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Joined: Jul 2002
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quote"MacMikeman...Where did you go to high school? I went to Radford. I sure do miss body surfing over there...Sandy Beach was awesome. I also liked scuba diving there.
Off topic, but thought I would ask."

Thanks for asking. I went to High School at Cypress Lake High School in Fort Myers about 200 years ago. I live less than a quarter mile from Sandy Beach. Loving life. God Bless

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Joined: Aug 2003
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"The contractor i worked for has a clause in the employment contract, that for one year after leaving his employment i could not work within 25 miles from his location, also in my opinion stealing previous employers work is on the shady side of doing business.'

First, I would NEVER sign a paper like that. If a potential employer asked me to sign I'd tell him to go suck lemons!!


I am/was in a strange situation. I am a one man shop (plus helper). I have had several customers of a former employer contact me to do work. I initially said NO directly to them, saying they were customers of Mr. Former.
They proceed to tell me how very upset they are with said previous employer and how they would not hire him again anyway, regardless if I were the one to do their work. They sought me out since they knew me and my work, and trust I would do the right thing by them.
I very thankfully accept their proposal to do their work.
Bear in mind, I solicited NO ONE. Not even pushing business cards (I do have them of course). I do NOT even have a yellow pages ad. These folks either called my home knowing my last name or asked around to find out my number.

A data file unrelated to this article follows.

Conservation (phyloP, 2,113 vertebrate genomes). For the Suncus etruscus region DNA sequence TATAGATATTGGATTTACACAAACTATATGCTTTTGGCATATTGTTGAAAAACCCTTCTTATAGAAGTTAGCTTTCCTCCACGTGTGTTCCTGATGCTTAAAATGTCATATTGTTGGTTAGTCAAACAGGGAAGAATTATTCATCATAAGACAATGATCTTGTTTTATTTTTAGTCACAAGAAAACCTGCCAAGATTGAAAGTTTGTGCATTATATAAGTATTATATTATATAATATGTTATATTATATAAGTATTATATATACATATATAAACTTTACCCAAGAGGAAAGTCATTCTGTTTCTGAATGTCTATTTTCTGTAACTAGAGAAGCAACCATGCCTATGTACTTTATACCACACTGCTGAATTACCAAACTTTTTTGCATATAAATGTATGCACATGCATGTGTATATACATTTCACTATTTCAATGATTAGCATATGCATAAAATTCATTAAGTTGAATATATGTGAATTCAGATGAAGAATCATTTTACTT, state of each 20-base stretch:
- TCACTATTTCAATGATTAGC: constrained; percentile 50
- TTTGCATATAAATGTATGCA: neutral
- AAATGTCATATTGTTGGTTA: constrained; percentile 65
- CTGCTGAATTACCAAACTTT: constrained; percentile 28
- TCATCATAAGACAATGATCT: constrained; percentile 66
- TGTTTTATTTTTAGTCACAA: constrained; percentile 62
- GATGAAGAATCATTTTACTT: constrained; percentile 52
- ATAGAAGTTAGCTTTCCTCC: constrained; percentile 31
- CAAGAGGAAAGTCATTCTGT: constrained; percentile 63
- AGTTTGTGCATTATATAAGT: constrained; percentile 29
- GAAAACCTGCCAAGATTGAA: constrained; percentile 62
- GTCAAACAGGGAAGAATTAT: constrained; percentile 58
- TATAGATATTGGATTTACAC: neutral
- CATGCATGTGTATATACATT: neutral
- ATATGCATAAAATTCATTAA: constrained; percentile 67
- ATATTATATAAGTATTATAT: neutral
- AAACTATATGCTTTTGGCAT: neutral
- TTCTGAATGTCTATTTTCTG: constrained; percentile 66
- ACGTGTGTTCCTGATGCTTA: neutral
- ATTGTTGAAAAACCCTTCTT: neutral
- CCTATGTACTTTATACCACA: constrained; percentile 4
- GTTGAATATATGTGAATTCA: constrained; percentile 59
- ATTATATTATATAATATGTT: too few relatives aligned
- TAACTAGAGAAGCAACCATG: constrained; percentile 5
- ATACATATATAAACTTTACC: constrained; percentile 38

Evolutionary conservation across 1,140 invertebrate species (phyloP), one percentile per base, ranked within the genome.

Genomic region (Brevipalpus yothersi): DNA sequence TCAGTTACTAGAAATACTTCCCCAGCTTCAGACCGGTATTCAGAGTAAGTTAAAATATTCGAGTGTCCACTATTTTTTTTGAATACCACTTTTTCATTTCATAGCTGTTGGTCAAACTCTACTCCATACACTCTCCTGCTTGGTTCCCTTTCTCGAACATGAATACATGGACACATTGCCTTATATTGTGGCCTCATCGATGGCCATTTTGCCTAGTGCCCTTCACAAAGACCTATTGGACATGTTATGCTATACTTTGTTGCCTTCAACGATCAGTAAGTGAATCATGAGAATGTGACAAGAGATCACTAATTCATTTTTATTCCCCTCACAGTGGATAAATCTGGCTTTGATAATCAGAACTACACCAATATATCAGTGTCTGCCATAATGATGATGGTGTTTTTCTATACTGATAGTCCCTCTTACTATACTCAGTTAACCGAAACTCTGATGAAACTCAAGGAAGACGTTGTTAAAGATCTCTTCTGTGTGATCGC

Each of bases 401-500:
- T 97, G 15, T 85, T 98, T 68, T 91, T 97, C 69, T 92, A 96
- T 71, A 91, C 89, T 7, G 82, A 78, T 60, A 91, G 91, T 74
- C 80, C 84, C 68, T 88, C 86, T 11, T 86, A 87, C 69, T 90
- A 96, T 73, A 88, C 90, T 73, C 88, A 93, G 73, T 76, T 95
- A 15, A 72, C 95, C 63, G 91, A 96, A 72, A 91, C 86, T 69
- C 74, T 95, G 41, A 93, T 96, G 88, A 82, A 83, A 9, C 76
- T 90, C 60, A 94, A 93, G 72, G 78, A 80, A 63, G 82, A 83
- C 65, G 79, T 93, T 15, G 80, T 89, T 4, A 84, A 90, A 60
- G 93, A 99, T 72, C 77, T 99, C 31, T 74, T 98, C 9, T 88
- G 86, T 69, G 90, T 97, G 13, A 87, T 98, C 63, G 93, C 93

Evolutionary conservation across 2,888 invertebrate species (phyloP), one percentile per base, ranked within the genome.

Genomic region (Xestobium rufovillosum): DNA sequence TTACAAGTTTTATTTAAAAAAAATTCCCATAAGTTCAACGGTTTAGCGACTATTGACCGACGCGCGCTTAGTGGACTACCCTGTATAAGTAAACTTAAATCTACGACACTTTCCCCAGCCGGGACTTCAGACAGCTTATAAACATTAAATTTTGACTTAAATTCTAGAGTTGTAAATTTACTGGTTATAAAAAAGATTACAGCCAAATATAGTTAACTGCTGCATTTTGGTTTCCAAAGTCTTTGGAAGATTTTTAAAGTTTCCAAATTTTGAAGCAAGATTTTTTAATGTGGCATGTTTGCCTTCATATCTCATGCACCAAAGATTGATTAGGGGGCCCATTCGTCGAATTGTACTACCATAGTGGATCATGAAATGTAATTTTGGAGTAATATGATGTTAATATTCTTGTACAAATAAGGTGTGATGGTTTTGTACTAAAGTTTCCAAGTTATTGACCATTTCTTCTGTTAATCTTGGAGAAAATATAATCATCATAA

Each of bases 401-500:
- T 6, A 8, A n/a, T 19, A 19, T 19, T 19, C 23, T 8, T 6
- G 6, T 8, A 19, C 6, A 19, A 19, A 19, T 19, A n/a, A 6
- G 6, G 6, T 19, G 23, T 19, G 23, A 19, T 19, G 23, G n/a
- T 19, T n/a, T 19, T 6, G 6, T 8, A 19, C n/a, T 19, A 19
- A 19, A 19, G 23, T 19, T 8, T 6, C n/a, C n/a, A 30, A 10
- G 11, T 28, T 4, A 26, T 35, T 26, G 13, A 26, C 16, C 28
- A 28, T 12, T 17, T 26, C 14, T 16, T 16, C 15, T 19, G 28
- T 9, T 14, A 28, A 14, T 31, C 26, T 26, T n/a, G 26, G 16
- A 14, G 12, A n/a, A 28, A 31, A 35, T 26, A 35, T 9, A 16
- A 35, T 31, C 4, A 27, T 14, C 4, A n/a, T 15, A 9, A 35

I have a totally clear conscience as I did nothing but answer my phone.


Speedy Petey

"Anyone who has never made a mistake has never tried anything new." -Albert Einstein
Joined: Jan 2005
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LK, you bring up a good point...for so many shady activities, it is necessary for more than one of the participants to be crooked.

As you also suggested, not every boss, or every customer, is an angel.

I am half of a two-man company. One of the reason this has worked out is because the two of us communicate to an extraordinary degree. We find it almost amusing when a customer calls one of us, then the other...in an attempt to play one against the other. Almost as funny is when we are asked to do "side jobs."

Such folks do not fit our definition of "good customers," and are 'rewarded' with higher prices and a lower scheduling priority.

Joined: Aug 2003
Posts: 173
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Thing is I wasn't surprised at all about getting "tracked down" by these customers as I knew how the former employer was. I heard it all the time when I worked for him. All were taken aback when I initially told them no when they asked for a card.
Also, I knew them before they called me. The ones I did not care for didn't get a call back, or were told I wasn't interested.
One I told flat out, "I will not work for you!"

After 18 years I know am relatively new to self-employment compared to many folks. But I am NOT naive.

[This message has been edited by Speedy Petey (edited 12-15-2005).]


Speedy Petey

"Anyone who has never made a mistake has never tried anything new." -Albert Einstein
Joined: Dec 2005
Posts: 44
T
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The way I look at it, a customer has a right to hire whomever they want. I wouldn't directly solicit the business of a former employer, but I wouldn't turn down their business if they called me.

In regard to yellow page ads, I think the answer depends entirely on your market area. There is only one directory service in my area and most people consult the yellow pages if they don't personally know an electrician. In the small town where my parents live, most of the contractors do not advertise at all. It makes it extremely difficult to find somebody to do your work when you don't know who to call.